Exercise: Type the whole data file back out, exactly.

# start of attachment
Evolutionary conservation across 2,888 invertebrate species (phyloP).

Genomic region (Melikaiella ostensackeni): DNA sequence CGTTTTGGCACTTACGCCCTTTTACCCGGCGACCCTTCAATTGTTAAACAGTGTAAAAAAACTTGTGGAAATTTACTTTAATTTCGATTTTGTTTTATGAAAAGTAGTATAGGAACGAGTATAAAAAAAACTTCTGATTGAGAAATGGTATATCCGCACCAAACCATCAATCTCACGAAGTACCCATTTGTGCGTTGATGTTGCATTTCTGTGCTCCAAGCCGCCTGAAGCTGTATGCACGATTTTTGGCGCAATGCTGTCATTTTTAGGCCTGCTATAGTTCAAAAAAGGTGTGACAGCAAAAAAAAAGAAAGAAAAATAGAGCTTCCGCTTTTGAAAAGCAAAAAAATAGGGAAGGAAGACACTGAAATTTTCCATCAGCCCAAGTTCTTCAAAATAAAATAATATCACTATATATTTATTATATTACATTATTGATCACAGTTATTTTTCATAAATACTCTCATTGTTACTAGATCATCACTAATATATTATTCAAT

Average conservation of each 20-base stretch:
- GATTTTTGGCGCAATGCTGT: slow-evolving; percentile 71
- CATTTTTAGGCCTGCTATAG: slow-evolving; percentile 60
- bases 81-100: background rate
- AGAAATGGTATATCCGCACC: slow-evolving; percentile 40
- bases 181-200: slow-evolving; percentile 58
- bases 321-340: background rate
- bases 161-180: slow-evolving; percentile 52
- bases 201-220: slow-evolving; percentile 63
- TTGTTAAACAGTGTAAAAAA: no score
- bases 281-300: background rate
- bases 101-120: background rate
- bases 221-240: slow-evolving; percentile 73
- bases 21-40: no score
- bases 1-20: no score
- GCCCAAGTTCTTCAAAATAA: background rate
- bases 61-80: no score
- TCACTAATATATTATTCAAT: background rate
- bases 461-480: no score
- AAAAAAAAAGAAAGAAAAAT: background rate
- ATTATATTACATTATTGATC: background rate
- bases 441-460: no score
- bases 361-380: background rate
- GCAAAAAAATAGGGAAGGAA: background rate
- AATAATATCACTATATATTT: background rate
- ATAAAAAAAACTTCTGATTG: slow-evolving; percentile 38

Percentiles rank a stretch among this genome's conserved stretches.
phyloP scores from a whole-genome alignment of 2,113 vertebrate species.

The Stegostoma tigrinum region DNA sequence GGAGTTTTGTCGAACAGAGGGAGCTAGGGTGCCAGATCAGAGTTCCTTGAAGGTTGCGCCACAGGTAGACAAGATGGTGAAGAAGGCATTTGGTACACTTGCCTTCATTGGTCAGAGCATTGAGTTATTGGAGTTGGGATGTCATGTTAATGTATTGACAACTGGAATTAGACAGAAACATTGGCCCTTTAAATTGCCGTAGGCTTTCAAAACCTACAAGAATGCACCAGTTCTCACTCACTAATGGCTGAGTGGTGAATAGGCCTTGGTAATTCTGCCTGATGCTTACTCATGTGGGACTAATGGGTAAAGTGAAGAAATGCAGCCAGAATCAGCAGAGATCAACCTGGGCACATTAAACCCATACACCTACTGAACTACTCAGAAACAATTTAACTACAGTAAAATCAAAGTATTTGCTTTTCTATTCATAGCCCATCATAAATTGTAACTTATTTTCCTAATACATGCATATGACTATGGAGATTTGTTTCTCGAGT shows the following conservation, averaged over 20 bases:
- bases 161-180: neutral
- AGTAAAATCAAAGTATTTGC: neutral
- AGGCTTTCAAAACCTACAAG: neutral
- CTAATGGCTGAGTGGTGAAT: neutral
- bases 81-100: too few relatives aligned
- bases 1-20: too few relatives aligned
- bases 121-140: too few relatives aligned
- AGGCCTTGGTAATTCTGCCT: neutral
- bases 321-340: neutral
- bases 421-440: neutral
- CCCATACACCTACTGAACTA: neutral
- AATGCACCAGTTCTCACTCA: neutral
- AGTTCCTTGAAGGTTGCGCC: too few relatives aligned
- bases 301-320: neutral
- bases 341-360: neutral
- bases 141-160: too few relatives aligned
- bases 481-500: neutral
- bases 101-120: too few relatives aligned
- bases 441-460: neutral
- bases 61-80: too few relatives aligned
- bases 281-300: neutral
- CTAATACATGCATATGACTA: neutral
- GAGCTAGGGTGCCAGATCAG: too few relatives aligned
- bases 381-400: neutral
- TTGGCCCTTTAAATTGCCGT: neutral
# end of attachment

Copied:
Evolutionary conservation across 2,888 invertebrate species (phyloP).

Genomic region (Melikaiella ostensackeni): DNA sequence CGTTTTGGCACTTACGCCCTTTTACCCGGCGACCCTTCAATTGTTAAACAGTGTAAAAAAACTTGTGGAAATTTACTTTAATTTCGATTTTGTTTTATGAAAAGTAGTATAGGAACGAGTATAAAAAAAACTTCTGATTGAGAAATGGTATATCCGCACCAAACCATCAATCTCACGAAGTACCCATTTGTGCGTTGATGTTGCATTTCTGTGCTCCAAGCCGCCTGAAGCTGTATGCACGATTTTTGGCGCAATGCTGTCATTTTTAGGCCTGCTATAGTTCAAAAAAGGTGTGACAGCAAAAAAAAAGAAAGAAAAATAGAGCTTCCGCTTTTGAAAAGCAAAAAAATAGGGAAGGAAGACACTGAAATTTTCCATCAGCCCAAGTTCTTCAAAATAAAATAATATCACTATATATTTATTATATTACATTATTGATCACAGTTATTTTTCATAAATACTCTCATTGTTACTAGATCATCACTAATATATTATTCAAT

Average conservation of each 20-base stretch:
- GATTTTTGGCGCAATGCTGT: slow-evolving; percentile 71
- CATTTTTAGGCCTGCTATAG: slow-evolving; percentile 60
- bases 81-100: background rate
- AGAAATGGTATATCCGCACC: slow-evolving; percentile 40
- bases 181-200: slow-evolving; percentile 58
- bases 321-340: background rate
- bases 161-180: slow-evolving; percentile 52
- bases 201-220: slow-evolving; percentile 63
- TTGTTAAACAGTGTAAAAAA: no score
- bases 281-300: background rate
- bases 101-120: background rate
- bases 221-240: slow-evolving; percentile 73
- bases 21-40: no score
- bases 1-20: no score
- GCCCAAGTTCTTCAAAATAA: background rate
- bases 61-80: no score
- TCACTAATATATTATTCAAT: background rate
- bases 461-480: no score
- AAAAAAAAAGAAAGAAAAAT: background rate
- ATTATATTACATTATTGATC: background rate
- bases 441-460: no score
- bases 361-380: background rate
- GCAAAAAAATAGGGAAGGAA: background rate
- AATAATATCACTATATATTT: background rate
- ATAAAAAAAACTTCTGATTG: slow-evolving; percentile 38

Percentiles rank a stretch among this genome's conserved stretches.
phyloP scores from a whole-genome alignment of 2,113 vertebrate species.

The Stegostoma tigrinum region DNA sequence GGAGTTTTGTCGAACAGAGGGAGCTAGGGTGCCAGATCAGAGTTCCTTGAAGGTTGCGCCACAGGTAGACAAGATGGTGAAGAAGGCATTTGGTACACTTGCCTTCATTGGTCAGAGCATTGAGTTATTGGAGTTGGGATGTCATGTTAATGTATTGACAACTGGAATTAGACAGAAACATTGGCCCTTTAAATTGCCGTAGGCTTTCAAAACCTACAAGAATGCACCAGTTCTCACTCACTAATGGCTGAGTGGTGAATAGGCCTTGGTAATTCTGCCTGATGCTTACTCATGTGGGACTAATGGGTAAAGTGAAGAAATGCAGCCAGAATCAGCAGAGATCAACCTGGGCACATTAAACCCATACACCTACTGAACTACTCAGAAACAATTTAACTACAGTAAAATCAAAGTATTTGCTTTTCTATTCATAGCCCATCATAAATTGTAACTTATTTTCCTAATACATGCATATGACTATGGAGATTTGTTTCTCGAGT shows the following conservation, averaged over 20 bases:
- bases 161-180: neutral
- AGTAAAATCAAAGTATTTGC: neutral
- AGGCTTTCAAAACCTACAAG: neutral
- CTAATGGCTGAGTGGTGAAT: neutral
- bases 81-100: too few relatives aligned
- bases 1-20: too few relatives aligned
- bases 121-140: too few relatives aligned
- AGGCCTTGGTAATTCTGCCT: neutral
- bases 321-340: neutral
- bases 421-440: neutral
- CCCATACACCTACTGAACTA: neutral
- AATGCACCAGTTCTCACTCA: neutral
- AGTTCCTTGAAGGTTGCGCC: too few relatives aligned
- bases 301-320: neutral
- bases 341-360: neutral
- bases 141-160: too few relatives aligned
- bases 481-500: neutral
- bases 101-120: too few relatives aligned
- bases 441-460: neutral
- bases 61-80: too few relatives aligned
- bases 281-300: neutral
- CTAATACATGCATATGACTA: neutral
- GAGCTAGGGTGCCAGATCAG: too few relatives aligned
- bases 381-400: neutral
- TTGGCCCTTTAAATTGCCGT: neutral